Monthly Archives: December 2013

Year 1. Done.

It’s just a memory now.  Or at least almost.  I still have a couple dozen bins of apples in the storage, and I still need to find a little time to dump the few pumpkins on the back porch that didn’t find a home.  But for the most part, the 2013 season – my first season managing the orchard – is history.  And yes, I’m happy about it!

My last post alluded to the sheer exhaustion we were all feeling, but that’s a memory now too.  After two nice big holidays with my family, and a five day family trip to the in-law’s in Indiana wherein I was forced to do pretty much nothing but sit, eat, rest, and shop…  I’m feeling pretty good!   Here in the extreme west of the time zone, I’ve even remembered how to sleep late!

This is just the kind of break we all need to reflect on the year behind, and think about what will be done differently in the coming year.  So here are some reflections and resolutions:

  1. Do something about the things that drive me nuts.  Some of those factors are outside of my control (weather), some are expensive to change (aging infrastructure), some take time and effort (planting new crops), and some are really pretty simple but somehow just keep getting ignored.  But one thing’s for sure, if something bothers me now, I’m pretty sure it is going to bother me in 10 years.  So it is better to fix it than ignore it.  (Kind of like the homeowner who installs new carpet just as they sell their home.)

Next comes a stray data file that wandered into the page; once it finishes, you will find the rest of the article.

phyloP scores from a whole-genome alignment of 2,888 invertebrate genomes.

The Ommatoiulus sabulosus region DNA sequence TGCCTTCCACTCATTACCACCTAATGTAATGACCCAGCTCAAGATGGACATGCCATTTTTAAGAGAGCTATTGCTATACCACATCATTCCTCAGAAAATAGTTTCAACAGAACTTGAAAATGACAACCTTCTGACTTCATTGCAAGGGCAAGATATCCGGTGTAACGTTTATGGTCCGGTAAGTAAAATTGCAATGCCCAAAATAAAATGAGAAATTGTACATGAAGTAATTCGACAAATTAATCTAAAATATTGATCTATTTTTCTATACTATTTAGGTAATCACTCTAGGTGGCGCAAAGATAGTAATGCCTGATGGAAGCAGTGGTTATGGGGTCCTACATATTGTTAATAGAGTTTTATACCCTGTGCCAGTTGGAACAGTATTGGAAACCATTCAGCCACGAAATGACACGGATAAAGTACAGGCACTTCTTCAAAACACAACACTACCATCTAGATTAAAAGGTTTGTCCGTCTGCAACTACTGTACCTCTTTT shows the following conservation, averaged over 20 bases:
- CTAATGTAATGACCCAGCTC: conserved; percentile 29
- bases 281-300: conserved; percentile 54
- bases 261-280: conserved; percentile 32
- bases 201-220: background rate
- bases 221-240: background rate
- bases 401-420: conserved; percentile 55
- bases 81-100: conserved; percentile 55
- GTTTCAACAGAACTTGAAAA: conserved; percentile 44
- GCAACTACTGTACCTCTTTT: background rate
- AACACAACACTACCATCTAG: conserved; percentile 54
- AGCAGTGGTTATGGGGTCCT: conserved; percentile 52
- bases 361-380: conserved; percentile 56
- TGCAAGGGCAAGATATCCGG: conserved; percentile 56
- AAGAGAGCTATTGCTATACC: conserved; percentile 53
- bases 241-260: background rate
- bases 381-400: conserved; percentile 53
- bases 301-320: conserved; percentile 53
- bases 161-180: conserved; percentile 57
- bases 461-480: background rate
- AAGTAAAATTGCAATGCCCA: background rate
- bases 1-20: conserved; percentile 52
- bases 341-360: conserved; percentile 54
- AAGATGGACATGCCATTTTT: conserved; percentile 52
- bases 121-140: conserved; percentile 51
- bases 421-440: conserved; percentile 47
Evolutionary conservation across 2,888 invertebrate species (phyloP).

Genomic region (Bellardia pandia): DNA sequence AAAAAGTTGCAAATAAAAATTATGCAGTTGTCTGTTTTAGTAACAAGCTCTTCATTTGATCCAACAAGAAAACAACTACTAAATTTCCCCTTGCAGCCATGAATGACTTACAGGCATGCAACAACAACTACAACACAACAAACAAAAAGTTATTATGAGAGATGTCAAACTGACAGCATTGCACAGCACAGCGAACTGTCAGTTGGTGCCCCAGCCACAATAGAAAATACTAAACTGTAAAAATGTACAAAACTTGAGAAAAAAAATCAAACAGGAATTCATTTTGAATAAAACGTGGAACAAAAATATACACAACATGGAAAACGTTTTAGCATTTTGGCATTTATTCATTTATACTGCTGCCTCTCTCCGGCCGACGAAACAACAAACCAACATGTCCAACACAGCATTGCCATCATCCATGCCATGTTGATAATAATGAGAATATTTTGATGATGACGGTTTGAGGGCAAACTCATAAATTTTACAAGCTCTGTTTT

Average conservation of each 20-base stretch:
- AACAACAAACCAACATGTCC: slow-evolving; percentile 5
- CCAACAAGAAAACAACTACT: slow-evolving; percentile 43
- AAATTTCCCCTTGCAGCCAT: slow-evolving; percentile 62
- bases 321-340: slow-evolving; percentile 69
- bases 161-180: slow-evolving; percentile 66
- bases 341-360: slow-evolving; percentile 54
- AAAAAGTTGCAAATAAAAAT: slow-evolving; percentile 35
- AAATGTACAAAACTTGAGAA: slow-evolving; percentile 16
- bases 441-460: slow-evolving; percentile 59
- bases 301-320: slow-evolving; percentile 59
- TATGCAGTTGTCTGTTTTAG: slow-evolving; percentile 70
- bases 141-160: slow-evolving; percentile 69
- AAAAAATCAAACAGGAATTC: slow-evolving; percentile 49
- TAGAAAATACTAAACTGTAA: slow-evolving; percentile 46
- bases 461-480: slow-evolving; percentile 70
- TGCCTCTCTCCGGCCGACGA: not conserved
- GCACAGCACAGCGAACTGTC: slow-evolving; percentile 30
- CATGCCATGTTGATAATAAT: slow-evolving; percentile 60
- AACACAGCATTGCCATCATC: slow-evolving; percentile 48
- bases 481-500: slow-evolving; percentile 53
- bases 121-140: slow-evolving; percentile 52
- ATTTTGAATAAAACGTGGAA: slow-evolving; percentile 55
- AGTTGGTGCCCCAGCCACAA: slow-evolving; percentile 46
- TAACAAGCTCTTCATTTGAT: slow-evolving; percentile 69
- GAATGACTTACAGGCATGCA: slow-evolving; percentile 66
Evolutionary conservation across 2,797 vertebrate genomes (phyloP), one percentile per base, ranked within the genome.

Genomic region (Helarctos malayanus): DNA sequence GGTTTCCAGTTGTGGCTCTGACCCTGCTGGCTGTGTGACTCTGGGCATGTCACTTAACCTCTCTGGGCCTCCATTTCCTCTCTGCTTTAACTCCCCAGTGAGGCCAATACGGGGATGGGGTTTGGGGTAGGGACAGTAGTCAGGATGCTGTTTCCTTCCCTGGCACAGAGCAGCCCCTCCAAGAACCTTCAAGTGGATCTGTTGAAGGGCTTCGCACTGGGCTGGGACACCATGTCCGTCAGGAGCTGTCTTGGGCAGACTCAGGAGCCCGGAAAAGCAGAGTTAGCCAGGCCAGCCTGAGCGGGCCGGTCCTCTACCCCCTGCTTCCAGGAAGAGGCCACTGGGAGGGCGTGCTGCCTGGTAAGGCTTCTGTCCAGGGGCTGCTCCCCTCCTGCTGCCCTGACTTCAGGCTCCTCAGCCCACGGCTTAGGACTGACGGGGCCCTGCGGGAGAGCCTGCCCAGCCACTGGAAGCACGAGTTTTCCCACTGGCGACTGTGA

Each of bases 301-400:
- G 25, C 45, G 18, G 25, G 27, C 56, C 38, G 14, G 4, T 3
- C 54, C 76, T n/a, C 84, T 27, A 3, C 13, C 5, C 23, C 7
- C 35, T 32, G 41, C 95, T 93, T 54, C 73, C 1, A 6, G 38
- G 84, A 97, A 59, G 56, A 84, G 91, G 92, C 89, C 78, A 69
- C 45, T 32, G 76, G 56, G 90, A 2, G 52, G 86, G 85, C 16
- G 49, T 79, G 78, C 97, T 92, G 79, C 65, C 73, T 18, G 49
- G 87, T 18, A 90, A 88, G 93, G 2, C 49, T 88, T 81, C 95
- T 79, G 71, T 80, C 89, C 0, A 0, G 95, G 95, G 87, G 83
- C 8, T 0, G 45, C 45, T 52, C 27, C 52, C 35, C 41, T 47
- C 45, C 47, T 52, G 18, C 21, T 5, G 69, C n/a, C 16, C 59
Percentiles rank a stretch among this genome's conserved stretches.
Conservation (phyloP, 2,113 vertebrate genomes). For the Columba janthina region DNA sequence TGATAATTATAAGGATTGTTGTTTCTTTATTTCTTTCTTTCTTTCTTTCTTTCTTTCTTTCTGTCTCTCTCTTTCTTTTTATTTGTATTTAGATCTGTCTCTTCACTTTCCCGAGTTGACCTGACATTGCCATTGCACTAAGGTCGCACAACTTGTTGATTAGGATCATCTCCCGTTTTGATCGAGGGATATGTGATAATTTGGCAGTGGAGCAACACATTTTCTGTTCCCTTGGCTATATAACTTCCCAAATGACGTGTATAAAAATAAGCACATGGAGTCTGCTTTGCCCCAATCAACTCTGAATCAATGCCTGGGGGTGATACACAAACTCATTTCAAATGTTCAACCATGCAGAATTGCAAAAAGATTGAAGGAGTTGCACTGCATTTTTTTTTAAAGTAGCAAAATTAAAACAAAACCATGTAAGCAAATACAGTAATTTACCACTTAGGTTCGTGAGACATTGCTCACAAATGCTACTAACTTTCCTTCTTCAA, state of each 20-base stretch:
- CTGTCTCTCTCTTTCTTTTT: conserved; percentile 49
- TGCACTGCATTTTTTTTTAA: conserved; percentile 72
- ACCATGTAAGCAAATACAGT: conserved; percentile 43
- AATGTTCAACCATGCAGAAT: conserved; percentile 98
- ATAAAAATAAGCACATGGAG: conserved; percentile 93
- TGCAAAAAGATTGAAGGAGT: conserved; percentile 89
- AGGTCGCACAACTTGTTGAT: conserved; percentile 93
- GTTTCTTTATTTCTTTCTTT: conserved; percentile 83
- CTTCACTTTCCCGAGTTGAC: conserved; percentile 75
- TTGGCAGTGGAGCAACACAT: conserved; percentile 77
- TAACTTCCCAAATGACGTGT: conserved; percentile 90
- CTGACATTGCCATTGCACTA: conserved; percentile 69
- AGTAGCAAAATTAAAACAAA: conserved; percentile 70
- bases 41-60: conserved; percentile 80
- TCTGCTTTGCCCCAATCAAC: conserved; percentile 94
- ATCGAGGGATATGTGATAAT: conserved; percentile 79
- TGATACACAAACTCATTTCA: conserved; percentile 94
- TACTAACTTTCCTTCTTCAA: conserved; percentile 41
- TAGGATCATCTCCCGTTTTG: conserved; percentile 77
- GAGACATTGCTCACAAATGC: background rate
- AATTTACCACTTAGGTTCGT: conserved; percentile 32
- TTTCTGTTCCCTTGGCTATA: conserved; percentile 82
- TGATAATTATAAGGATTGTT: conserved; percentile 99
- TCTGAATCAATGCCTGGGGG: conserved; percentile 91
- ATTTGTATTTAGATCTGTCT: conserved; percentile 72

2. Organization is more important than ever.  We are growing a dozen different crops, sold through many channels and customers, with a score of employees, with more and more government “help” than ever.  A large business would have dedicated employees for all of those different things, but my business has me (and my wife).  We don’t have time to waste on inefficiency.  
  3. Stay ahead of the game.  Crop seasons wait for no man.  Pruning, fertilizing, planting, spraying, thinning, and harvesting all need to be done at exactly the right time.  This year, I’m going to sketch out all of the important things I know are going to need to be done.  Really, it is just project management.  I’ve got some experience in that; all we need to do is apply it to the big project of bringing the 2014 harvest home (and then selling it at a profit).  A project plan will make me feel more confident that all of the tasks are getting done at the right time.
  4. Identify those employees who can handle less supervision and turn them loose.  Some employees need to be told how to do everything; but some have the capability and motivation to see what needs to be done and find the right way to do it.  When I see those traits, I need to leverage it.  It frees me up to do more important stuff.
  5. Remember why I’m doing this.  It isn’t all about the money – though to quote George Bailey “it come in pretty handy down here bub!”  As we thought about designing our Christmas cards this year, we realized that we hadn’t taken a single picture of the family on the farm.  Nor had we spent more than a few minutes on the fun little paddleboat that Mom and Dad bought for the kids.  Heck, I didn’t even go fishing in the pond this year.  Yep.  We can do better.

So we move forward to 2014.  May the coming year be fruitful for all!